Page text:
w. w. norton & company

The longer I live the more I mistrust
theatricality, the false glamour cast
by performance, the more I know its poverty beside
the truths we are salvaging from
the splitting-open of our lives.
The woman who sits watching, listening,
eyes moving in the darkness
is rehearsing in her body, hearing-out in her blood
a score touched off in her perhaps
by some words, a few chords, from the stage:
a tale only she can tell.
—  Adrienne Rich, from “Transcendental Etude” (For Michelle Cliff), The Dream of a Common Language (W.W. Norton & Company, 1978; reissue 1993)
What happened, happened once. So now it’s best
in memory— […] Love’s
merciless, the way it travels in
and keeps emitting light. Beside the stove
we ate an orange. And there were purple flowers
on the table. And we still had hours.
—  Kim Addonizio, from “Stolen Moments,” What Is This Thing Called Love: Poems (W. W. Norton & Company, 2005)                          

                   But it’s again a year of water,
and in a house always brilliant with lights
I’m saying to a stranger what I should

have said to you: “I have no house only
a shadow but whenever you are in need
of a shadow my shadow is yours.”

Agha Shahid Ali, from section 6 of “In Search of Evanescence,” A Nostalgist’s Map of America: Poems (W. W. Norton & Company, 2013)

Patricia Highsmith was born on January 19th, 1921. Above is a repost of the composite for Tom Ripley, from her novel The Talented Mr. Ripley.

[Ripley] combed his light-brown hair neatly in front of the mirror, and set off for Radio City. He had always thought he had the world’s dullest face, a thoroughly forgettable face with a look of docility that he could not understand, and a look also of vague fright that he had never been able to erase. A real conformist’s face, he thought…Really it was only his darker hair that was very different from Dickie.

Otherwise, his nose—or at least its general form—his narrow jaw, his eyebrows if he held them right.  He wasn’t really worried. Tom had at first amused himself with an eyebrow pencil–Dickie’s eyebrows were longer and turned up a little at the outer edges–and with a touch of putty at the end of his nose to make it longer and more pointed, but he abandoned these as too likely to be noticed. The main thing about impersonation, Tom thought, was to maintain the mood and temperament of the person one was impersonating, and to assume the facial expressions that went with them. The rest fell into place…He might play up Tom a little more, he thought.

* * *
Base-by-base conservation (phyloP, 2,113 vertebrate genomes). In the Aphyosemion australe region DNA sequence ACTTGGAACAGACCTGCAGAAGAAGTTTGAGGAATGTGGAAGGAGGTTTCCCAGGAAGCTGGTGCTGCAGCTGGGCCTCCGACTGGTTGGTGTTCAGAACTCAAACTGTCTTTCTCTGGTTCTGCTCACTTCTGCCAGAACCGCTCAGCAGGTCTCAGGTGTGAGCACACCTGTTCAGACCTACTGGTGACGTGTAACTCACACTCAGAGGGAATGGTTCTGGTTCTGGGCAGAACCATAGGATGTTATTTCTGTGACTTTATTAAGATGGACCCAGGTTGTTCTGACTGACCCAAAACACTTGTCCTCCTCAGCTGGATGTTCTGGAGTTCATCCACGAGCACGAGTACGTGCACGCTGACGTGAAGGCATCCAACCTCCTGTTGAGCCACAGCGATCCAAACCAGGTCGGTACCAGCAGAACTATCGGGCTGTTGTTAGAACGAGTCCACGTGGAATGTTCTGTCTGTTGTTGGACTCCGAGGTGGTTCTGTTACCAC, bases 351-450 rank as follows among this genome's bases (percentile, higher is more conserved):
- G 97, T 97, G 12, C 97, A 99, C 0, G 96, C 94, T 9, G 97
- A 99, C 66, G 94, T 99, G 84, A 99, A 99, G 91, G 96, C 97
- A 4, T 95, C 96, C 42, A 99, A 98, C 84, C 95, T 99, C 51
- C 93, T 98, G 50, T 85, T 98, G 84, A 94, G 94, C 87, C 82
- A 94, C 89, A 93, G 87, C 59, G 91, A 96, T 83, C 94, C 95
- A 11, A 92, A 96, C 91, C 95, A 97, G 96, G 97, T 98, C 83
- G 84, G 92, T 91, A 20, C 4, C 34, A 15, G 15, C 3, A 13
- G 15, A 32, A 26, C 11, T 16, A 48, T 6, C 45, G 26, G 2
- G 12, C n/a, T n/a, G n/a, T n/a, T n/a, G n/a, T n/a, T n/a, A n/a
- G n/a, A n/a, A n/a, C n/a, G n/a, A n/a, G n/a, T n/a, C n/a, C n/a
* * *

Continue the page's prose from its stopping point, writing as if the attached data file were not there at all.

He could stoop a little more, he could be shyer than ever, he could even wear horn-rimmed glasses and hold his mouth in an even sadder, droopier manner to contrast with Dickie’s tenseness. 


“The youth of America is their oldest tradition. It has been going on now for three hundred years.” – Oscar Wilde, on the US of A. This, and much else amusing may be found in the wonderful new book from W. W. Norton and Co., Wilde in America: Oscar Wilde and the Invention of Modern Celebrity, by David M. Friedman.

A Clockwork Orange. Anthony Burgess. New York: W.W. Norton & Company, 1963. First American edition. Original dust jacket.

“If he can only perform good or only perform evil, then he is a clockwork orange—meaning that he has the appearance of an organism lovely with colour and juice but is in fact only a clockwork toy to be wound up by God or the Devil.”